Early Test Scores, Socioeconomic Status and Future Outcomes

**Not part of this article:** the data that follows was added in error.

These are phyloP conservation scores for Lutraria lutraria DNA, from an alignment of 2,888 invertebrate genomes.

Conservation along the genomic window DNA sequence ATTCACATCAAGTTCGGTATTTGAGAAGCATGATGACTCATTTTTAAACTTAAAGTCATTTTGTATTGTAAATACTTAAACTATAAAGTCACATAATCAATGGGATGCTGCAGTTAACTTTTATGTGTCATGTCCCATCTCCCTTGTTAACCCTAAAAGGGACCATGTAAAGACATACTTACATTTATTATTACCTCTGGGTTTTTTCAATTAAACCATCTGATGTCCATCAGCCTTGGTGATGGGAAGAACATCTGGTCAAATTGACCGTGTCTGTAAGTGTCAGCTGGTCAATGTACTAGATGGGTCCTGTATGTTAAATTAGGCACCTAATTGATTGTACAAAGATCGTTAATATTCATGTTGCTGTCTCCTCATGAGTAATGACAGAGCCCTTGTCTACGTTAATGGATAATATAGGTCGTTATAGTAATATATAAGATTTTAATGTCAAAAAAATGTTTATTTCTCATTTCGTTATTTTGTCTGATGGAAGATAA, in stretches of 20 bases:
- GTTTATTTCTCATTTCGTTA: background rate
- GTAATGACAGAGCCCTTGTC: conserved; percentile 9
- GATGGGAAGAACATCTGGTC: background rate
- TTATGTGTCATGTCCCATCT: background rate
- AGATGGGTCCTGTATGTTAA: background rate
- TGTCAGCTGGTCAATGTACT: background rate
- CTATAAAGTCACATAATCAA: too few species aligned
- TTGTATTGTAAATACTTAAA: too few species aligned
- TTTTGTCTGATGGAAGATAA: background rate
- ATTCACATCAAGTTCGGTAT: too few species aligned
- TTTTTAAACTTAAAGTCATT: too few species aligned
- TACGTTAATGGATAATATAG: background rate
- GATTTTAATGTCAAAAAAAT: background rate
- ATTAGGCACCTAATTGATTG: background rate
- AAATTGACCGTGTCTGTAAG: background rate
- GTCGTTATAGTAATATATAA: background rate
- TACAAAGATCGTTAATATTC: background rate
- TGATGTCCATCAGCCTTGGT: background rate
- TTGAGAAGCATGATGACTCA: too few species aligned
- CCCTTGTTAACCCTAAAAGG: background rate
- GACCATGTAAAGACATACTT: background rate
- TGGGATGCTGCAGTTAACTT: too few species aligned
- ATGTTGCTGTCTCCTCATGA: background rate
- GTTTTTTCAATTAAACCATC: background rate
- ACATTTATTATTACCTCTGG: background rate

This paper examines the long-term effects of early test scores using data from the British National Child Development Survey. We show that test scores measured as early as age 7 have significant effects on future educational and labor market outcomes. For example, men and women in the lowest quartile of the reading test score distribution have wages 20% lower at age 33 than those who scored in the highest quartile. We test several hypotheses about the interactions between socioeconomic status and high or low test scores at age 7. In terms of test scores, educational attainments, and employment at age 33, low-SES children reap both larger gains from having high age 7 test scores and smaller losses from having low age 7 test scores. The opposite is true among high-SES children who suffer larger losses from low scores and smaller gains from high scores. However we find little evidence of comparable interactive effects for wages.